Scientists have developed a drug that destroys the deadliest brain tumors. It passes through the blood-brain barrier that protects neurons from foreign invaders – wiping out cancerous cells. Experiments in mice found the small molecule killed all cancer cells — leaving healthy tissue alone.
The drug works in combination with chemotherapy. Tumors quickly returned in peers given only the latter and spread rapidly.
Improved therapies are urgently needed for glioblastomas, which are often incurable. The breakthrough has potential implications for other aggressive cancers.
“These are the first clear results with brain tumors that can lead to a treatment which completely avoids surgery and radiation” said lead author Professor Leif Eriksson, of Gothenburg University, Sweden, said.
“We have also begun studying the use of our substance on other aggressive tumor forms like pancreatic cancer, triple-negative breast cancer and certain liver cancers,” he added.
Approximately 14,000 cases of glioblastoma are diagnosed each year in the United States. According to the federal government, about 15% of patients survive 5 years. ..
The drug, named Z4P, blocks a mechanism that fuels the tumor’s protein production, causing cells to die of stress.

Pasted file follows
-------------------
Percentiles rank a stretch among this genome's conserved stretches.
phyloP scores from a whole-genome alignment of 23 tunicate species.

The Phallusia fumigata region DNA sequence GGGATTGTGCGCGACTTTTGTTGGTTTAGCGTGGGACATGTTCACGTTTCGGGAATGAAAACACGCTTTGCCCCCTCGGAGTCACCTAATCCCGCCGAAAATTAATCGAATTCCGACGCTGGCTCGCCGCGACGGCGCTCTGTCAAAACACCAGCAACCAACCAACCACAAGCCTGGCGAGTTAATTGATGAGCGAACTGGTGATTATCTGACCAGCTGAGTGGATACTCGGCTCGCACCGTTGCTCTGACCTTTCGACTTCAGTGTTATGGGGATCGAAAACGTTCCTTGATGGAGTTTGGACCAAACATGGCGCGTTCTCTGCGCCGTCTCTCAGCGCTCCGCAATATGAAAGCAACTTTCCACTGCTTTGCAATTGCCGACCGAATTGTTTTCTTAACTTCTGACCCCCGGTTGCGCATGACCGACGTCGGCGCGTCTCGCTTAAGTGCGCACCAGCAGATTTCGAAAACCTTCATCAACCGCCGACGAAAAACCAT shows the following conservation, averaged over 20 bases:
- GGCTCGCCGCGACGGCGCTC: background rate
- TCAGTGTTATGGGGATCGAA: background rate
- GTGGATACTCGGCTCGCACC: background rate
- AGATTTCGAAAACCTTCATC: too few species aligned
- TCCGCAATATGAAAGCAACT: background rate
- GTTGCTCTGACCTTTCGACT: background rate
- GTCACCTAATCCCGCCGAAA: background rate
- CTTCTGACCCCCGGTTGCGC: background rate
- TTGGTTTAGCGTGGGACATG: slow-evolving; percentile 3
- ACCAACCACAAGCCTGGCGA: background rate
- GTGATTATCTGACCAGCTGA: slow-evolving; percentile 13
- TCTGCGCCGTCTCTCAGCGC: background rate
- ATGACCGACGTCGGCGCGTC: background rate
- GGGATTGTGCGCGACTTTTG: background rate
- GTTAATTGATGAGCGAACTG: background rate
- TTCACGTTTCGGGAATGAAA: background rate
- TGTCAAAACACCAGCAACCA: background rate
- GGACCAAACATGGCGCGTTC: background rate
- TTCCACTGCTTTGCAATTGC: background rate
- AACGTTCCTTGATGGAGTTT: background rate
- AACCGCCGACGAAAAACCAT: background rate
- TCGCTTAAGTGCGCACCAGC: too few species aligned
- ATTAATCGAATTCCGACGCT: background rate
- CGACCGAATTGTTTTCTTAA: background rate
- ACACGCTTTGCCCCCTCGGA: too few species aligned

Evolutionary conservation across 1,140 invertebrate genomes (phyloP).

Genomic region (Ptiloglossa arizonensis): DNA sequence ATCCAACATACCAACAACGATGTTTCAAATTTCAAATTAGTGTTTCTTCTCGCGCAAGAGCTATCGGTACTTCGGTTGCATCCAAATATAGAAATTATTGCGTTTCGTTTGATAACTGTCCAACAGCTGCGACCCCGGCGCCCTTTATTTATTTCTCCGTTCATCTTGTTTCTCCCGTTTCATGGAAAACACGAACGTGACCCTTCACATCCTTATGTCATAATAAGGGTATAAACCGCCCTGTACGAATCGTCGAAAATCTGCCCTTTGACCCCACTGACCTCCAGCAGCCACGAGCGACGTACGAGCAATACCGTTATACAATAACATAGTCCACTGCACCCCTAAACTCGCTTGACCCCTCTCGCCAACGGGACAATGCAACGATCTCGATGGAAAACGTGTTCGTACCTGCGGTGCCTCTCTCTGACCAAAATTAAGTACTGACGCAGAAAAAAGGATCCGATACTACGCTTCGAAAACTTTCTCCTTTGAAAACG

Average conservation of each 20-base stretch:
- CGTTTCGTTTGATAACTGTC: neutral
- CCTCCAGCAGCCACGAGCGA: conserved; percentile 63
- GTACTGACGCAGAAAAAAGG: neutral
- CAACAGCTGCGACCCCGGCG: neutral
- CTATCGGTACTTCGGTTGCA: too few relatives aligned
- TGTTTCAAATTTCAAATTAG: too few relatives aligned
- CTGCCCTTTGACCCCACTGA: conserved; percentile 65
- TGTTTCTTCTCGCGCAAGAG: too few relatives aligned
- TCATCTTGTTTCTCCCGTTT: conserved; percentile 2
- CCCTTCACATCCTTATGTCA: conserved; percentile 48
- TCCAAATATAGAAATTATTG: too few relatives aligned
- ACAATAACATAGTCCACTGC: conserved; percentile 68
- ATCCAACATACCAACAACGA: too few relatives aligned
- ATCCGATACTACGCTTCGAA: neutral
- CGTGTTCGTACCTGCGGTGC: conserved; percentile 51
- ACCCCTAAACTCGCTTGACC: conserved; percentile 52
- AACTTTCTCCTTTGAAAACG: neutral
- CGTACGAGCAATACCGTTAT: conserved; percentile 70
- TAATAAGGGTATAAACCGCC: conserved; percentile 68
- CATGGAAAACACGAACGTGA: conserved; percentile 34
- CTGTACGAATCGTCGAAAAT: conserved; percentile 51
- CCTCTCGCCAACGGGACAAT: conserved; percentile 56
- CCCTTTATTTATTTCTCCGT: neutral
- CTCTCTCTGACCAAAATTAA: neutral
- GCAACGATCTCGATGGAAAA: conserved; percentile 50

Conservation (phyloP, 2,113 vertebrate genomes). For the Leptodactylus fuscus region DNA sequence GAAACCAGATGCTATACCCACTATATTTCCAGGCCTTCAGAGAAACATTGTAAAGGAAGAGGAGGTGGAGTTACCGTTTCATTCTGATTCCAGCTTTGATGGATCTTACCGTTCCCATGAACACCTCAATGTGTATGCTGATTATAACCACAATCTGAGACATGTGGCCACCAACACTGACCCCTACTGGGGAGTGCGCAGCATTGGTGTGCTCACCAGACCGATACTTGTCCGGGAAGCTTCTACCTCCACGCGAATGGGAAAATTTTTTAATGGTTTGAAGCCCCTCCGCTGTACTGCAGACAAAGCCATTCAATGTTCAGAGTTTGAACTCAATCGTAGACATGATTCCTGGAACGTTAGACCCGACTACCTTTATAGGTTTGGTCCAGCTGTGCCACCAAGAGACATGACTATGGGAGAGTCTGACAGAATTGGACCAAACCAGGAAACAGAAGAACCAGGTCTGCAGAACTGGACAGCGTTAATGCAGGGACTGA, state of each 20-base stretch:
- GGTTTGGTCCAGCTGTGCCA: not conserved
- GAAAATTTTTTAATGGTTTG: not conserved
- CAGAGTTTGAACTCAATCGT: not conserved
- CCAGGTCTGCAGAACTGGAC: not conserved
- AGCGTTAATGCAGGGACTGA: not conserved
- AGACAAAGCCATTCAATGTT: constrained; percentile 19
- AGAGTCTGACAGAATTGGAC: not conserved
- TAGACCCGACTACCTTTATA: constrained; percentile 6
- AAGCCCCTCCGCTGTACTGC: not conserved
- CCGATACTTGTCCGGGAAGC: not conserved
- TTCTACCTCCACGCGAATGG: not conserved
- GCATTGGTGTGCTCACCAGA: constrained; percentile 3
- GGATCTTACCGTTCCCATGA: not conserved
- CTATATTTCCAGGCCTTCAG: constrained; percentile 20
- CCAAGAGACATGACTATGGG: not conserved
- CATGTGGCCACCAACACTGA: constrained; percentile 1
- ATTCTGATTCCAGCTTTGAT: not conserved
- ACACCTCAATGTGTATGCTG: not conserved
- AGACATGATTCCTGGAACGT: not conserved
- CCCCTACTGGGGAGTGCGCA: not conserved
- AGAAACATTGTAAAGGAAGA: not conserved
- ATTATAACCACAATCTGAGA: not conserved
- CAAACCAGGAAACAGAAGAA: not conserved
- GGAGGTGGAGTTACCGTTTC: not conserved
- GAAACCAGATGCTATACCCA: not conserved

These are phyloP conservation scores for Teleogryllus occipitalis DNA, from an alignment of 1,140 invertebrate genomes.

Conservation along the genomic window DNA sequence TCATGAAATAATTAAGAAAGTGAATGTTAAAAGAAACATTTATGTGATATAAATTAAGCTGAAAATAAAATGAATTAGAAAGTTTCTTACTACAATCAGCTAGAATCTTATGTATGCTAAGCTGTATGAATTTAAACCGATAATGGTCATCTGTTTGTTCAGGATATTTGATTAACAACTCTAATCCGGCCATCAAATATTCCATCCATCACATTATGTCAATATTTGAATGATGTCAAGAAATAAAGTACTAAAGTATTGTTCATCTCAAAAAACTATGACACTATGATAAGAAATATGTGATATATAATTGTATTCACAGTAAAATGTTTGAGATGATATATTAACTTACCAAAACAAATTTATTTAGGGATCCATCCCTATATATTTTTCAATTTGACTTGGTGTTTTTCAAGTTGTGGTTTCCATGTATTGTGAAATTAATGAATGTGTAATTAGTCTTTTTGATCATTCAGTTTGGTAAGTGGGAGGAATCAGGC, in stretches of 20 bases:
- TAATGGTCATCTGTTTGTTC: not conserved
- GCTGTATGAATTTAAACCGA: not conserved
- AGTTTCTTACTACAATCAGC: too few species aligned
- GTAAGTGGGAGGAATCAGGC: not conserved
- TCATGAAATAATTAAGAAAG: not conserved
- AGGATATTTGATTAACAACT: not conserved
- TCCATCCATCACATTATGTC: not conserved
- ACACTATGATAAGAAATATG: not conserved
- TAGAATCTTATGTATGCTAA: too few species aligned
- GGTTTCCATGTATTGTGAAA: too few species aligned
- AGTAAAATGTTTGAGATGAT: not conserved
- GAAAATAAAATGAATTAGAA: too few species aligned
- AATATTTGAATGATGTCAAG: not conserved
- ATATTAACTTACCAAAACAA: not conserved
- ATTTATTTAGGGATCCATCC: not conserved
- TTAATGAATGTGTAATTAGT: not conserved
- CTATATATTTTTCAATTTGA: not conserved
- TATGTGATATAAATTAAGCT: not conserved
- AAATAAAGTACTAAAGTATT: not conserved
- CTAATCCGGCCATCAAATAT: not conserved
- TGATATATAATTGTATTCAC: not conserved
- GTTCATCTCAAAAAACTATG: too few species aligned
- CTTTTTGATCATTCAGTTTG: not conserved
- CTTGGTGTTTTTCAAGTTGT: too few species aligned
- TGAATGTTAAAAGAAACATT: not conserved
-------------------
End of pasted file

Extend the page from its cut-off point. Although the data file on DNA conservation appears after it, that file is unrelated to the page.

Cancer cells, especially those that form aggressive tumors, are out of control. To manage this pressure they hijack healthy cells.
“We have now succeeded in stopping this by inserting a specially developed molecule in the cells that inhibits one of these hijacked adaptive mechanisms in the cancer cells. This causes the cancer to self-destruct,” Eriksson said.
Advanced simulations on supercomputers came up with a version that got the drug through the blood-brain barrier that prevents uptake of most pharmaceuticals.
The technique described in iScience does not apply to other forms of brain cancer because they develop differently.
Current treatments for brain tumors often have severe side effects. None were identified in Z4P.
The treated animals maintained weight, had no apparent changes in behavior and there was no sign of an impact on the liver.
Extensive lab tests on cells have shown the substance is non-toxic — even at very high doses.
Eriksson and colleagues are now optimizing the treatment procedure and planning additional animal studies.
But they are confident it should be able to arrive relatively quickly into clinical treatment.
“If I’m optimistic, perhaps it might take five years” Eriksson said. “That’s a short timeframe, but at the same time glioblastomas are nearly 100 percent fatal, so any improvement in medical care is major progress.”
Produced in association with SWNS Talker
Edited by Alberto Arellano and Sterling Creighton Beard
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